Amazonia is the goddess of excessive and ridiculous packaging. She is a mystery wrapped in an enigma, sealed in a blister pack, swathed in bubble wrap, nestled in wotsits, and encased in a cardboard box. (Despite this outward appearance of robustness, like the rest of us, she’s still slightly broken inside.) Amazonia was not born or purposely created. Back in the dawn of time, a primordial proto-deity accidentally cut himself in an intimate area whilst trying to open a parcel of ambrosia with a sickle. His blood and seed was splattered across the polystyrene deluge that spilled forth. Amazonia rose spontaneously from this sea of packing peanuts and sailed to the shore in a clam-shell case.
Amazonia tried to take a consort, after she fell in love with the one eyed giant Polytheneus. Sadly, after eight hours of unsuccessfully trying to get one another’s kit off, they decided to wrap things up. Amazonia is now resigned to the fact that Nobody can get in her knickers. For company, Amazonia now goes everywhere with her sacred animal, a Marmoset monkey, better known as the Amazonian Primate. She also has a flock “Shipping Label Birds”, which she keeps in her celestial Avery.
Amazonia’s temples are constructed entirely from cardboard and resemble a child’s box fort gone mad. Either side of the entrance are two signs, one which says, “Fragile” and the other “Ԁ∩ ʎ∀M SIH⊥” The temples are always at least five sizes bigger than they need to be for their congregation. The cavernous voids of these sanctuaries ring with the voices of the priests performing the chants of their sacred “Wrap Music”. At one end of the otherwise empty space stands a small altar looking a bit lost and forlorn. Here, regular offerings are made to the goddess. The most popular, traditional, every-day offering is a shrink-wrapped orange. On special holy days more elaborate sacrifices are made, such as a gnat’s spaff of premium brand perfume in a 10lb lead crystal phial, or a memory stick in a steel shipping container. To raise funds for the upkeep of the temple (which requires major structural work after every shower of rain) the priesthood run a famously reliable courier service. You may have seen their adverts, “Lecter Logistics – We Always De-Liver!” The principle temple of Amazonia is located in the Lake District town of Kendal. The goddess is very popular here as the people of Kendal like to keep everything in mint condition.
The priesthood of Amazonia all wear robes constructed entirely from packaging materials and all have surprisingly long fingernails. The design of their garb varies greatly depending on which subsect the cleric belongs to. The more traditional and austere coteries wear cassocks made from brown paper and string. The more modern denominations opt for contemporary materials. Perhaps the most shocking are the controversial “Sisters of the Blister” with their semi rigid plastic vestments which are completely transparent! The high priestess wears an ancient sacred tie-wrap girdle, said to have once been worn by the goddess herself. Other mythic girdles have conferred invincibility on their wearers, in this case it is the girdle itself which is invincible. It has bent scissors, broken swords and even worn down angle grinders.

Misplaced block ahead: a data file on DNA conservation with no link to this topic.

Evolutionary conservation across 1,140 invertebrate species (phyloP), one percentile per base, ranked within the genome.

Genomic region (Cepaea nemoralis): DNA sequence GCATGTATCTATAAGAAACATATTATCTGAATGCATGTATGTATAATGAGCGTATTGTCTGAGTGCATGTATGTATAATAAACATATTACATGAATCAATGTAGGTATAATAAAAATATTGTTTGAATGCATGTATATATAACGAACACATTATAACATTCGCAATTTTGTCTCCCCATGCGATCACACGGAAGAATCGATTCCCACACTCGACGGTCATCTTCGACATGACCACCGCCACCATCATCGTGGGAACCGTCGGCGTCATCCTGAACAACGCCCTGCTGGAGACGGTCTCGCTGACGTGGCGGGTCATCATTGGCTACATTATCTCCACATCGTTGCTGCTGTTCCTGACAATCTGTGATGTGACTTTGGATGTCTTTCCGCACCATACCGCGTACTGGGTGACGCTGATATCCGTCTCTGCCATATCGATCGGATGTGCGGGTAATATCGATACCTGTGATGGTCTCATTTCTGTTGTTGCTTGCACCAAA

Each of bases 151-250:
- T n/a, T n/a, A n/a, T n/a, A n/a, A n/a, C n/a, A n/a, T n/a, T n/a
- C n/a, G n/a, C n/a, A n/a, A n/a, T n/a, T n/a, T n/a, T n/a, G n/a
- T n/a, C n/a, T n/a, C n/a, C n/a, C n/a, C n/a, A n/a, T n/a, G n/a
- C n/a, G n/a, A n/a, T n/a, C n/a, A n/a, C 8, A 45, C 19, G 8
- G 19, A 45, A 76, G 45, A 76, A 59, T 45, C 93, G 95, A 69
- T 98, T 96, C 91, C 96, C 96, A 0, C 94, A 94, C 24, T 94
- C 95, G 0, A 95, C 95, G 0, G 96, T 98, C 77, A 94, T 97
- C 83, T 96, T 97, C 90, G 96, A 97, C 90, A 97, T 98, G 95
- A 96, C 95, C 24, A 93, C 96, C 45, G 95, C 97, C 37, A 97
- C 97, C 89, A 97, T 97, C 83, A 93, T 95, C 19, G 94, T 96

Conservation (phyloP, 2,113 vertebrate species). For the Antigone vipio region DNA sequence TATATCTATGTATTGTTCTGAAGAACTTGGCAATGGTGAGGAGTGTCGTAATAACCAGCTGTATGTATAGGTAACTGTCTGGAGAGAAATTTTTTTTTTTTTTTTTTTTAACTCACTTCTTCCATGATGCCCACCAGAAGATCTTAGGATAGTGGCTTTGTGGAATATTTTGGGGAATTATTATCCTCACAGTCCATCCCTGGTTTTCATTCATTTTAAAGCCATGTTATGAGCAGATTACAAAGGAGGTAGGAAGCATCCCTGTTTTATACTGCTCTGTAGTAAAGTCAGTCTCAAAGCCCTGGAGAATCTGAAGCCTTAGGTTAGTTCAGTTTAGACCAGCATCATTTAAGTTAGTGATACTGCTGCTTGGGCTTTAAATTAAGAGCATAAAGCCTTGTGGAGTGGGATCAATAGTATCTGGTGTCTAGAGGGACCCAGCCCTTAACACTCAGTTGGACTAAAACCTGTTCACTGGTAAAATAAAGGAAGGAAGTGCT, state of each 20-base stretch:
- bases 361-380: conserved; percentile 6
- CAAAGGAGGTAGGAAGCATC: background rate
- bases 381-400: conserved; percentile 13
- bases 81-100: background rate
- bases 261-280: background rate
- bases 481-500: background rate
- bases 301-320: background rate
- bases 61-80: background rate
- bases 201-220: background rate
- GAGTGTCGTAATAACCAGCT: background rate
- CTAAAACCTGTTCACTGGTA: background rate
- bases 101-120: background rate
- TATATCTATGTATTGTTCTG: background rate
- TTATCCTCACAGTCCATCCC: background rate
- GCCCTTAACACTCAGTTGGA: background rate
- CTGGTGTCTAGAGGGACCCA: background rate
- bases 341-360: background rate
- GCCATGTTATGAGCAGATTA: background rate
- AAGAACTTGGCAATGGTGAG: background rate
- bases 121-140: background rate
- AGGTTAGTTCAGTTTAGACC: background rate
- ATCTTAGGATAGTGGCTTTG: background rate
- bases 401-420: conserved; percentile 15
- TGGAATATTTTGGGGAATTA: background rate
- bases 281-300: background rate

When a new initiate joins the sect of Amazonia, they undergo a special form of baptism. They will stand adjacent to the officiating priest, who will stab the little plastic straw violently into a juice box, liberally anointing the neophyte with Um Bongo. Following this ritual dousing, the neophyte will receive their own copy of Amazonia’s sacred text. This tome is sheathed in one hundred layers of interlaced sacred wrappings, sometimes known as “The Gordian Package”. The neophyte progresses to full acolyte level when they finally open it. There is a (possibly apocryphal) tale that Alexander the Great attempted to join the cult of Amazonia. Impatient to progress within the hierarchy of the faith, he immediately attacked his Gordian parcel with his legendary yellow sword “Stanley”, scoring a deep gouge into the codex inside. This caused great anger and upset amongst the senior priests, but in the end, no one was brave enough to tell Alexander that it didn’t count.
At the conclusion of their lives, worthy Amazonians are honoured by having their bodies subjected to an unusual form of mummification. The aim being that they will be safely delivered into the afterlife. After being carefully prepared and embalmed, the deceased is enshrouded in layer after layer of thin PVC film bandages and then heated with a hair dryer. The orders of service for Amazonian funerals are always printed on perforated card, allowing mourners to shed a tear across the dotted line.
Amazonia was suggested by Kieron Philips.
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